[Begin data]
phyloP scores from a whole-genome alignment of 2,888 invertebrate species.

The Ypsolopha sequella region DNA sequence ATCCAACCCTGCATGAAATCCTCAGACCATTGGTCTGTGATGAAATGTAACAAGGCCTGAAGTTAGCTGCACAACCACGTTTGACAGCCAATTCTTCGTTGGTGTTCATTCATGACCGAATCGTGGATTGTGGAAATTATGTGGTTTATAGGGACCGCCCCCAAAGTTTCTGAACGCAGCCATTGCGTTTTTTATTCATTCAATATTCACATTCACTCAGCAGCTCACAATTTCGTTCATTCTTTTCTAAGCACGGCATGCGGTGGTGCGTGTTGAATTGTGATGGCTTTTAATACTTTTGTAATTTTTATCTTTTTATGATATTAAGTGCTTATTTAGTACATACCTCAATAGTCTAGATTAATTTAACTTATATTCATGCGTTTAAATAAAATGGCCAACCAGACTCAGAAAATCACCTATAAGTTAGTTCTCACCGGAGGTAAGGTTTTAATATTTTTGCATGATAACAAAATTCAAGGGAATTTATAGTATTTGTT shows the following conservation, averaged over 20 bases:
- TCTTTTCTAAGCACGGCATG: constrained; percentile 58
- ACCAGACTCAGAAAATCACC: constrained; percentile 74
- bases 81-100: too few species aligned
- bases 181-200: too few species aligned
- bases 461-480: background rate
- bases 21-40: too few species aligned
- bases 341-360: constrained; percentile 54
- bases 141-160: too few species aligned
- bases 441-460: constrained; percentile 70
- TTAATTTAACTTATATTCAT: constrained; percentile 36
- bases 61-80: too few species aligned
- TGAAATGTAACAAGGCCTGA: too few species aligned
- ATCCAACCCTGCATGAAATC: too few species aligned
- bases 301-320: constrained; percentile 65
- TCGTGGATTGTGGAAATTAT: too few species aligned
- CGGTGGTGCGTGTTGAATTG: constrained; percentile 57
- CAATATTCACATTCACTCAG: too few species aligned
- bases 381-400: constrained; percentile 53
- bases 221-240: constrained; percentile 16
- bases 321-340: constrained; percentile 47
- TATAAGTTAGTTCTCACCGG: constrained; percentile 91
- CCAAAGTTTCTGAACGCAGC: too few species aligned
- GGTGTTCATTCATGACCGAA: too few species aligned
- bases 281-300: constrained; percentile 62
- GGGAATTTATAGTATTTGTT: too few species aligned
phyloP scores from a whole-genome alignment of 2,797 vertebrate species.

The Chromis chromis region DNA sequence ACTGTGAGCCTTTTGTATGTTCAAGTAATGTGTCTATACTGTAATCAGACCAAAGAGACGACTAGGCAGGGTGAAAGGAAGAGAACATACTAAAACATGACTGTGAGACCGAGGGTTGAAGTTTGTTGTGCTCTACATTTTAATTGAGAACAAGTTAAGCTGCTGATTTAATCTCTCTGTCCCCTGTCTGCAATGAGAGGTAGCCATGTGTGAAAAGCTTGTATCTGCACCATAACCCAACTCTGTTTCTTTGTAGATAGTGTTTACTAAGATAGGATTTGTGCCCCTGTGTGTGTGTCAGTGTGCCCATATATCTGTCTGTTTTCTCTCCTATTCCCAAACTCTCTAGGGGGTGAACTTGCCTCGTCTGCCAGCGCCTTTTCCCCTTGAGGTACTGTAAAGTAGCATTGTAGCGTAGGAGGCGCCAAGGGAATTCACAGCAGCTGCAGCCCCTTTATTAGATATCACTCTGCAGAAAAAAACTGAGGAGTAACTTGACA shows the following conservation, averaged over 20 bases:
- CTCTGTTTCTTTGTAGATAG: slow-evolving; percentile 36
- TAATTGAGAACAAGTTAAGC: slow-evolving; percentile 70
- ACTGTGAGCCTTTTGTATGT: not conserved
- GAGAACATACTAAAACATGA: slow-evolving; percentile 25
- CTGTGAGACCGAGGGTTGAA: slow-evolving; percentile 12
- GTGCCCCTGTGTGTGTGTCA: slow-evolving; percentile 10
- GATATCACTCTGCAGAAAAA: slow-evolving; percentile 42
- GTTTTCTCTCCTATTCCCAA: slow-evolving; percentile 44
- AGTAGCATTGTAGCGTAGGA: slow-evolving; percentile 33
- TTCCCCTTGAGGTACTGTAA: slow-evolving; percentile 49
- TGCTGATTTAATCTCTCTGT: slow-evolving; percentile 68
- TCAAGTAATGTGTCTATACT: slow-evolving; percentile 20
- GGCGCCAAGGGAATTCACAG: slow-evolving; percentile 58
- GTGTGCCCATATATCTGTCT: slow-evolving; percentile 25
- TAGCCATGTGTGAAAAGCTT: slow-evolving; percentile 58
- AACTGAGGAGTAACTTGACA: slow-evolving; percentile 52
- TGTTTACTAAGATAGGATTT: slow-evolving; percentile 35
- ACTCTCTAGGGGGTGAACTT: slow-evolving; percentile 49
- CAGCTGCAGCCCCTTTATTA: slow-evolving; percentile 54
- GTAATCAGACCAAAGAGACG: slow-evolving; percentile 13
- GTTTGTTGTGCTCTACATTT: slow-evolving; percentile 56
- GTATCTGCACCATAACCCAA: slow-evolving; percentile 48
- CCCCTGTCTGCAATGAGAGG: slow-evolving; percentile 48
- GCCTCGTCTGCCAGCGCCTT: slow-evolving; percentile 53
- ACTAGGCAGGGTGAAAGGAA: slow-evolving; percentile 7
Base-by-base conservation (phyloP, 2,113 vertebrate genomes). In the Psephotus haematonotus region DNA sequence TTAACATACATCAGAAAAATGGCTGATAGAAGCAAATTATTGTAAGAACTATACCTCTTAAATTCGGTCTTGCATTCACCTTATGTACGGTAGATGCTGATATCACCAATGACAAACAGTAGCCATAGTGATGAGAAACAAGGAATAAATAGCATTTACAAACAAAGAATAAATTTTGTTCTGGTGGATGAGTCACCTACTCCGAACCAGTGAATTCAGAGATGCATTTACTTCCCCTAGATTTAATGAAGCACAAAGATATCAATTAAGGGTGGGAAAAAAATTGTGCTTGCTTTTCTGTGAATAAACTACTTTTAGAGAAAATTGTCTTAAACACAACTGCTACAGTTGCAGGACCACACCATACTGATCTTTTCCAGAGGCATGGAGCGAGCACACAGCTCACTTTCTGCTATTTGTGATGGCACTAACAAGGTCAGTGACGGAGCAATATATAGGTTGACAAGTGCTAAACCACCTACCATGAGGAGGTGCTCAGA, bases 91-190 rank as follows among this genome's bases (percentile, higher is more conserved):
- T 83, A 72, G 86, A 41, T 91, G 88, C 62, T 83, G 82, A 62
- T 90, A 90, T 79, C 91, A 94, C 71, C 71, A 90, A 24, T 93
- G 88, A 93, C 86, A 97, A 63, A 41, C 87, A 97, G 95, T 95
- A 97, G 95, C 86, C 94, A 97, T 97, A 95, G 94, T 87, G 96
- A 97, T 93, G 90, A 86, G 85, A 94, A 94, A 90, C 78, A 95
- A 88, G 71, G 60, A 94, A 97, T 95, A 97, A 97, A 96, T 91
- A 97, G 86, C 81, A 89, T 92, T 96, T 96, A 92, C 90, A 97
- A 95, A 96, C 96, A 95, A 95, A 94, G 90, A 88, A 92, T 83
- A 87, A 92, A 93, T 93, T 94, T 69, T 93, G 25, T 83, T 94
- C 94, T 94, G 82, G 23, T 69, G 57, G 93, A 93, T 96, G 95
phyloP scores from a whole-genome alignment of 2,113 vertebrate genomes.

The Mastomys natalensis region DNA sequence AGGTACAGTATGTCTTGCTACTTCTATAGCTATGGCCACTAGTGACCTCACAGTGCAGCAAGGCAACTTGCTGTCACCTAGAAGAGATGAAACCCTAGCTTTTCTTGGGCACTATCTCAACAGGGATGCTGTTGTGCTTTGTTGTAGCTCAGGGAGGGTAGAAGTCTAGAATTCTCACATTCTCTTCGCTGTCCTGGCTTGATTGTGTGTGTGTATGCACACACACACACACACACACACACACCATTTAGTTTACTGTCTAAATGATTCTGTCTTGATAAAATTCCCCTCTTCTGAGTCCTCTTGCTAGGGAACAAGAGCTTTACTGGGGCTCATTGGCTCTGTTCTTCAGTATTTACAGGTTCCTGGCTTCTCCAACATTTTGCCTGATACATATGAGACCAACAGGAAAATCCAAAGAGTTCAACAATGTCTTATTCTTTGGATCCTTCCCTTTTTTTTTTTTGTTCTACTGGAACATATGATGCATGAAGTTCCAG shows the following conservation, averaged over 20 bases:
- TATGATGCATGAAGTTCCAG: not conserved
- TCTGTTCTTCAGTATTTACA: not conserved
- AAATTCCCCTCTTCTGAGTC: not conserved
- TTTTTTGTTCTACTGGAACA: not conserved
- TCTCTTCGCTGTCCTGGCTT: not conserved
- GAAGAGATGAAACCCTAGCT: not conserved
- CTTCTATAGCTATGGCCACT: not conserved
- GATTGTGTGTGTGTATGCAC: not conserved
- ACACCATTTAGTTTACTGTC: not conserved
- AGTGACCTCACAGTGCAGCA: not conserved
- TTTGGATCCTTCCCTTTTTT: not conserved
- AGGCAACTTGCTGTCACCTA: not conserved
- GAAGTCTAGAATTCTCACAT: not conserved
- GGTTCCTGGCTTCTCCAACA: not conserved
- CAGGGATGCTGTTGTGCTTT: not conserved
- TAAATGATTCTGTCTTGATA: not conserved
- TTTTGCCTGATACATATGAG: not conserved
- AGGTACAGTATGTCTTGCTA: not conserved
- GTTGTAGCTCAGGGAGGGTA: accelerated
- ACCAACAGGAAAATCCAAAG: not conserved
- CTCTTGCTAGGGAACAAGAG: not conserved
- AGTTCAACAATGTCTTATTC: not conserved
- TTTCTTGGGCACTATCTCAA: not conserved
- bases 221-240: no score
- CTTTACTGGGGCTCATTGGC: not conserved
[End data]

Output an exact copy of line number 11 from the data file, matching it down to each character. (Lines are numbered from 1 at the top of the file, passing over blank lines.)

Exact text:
- bases 441-460: constrained; percentile 70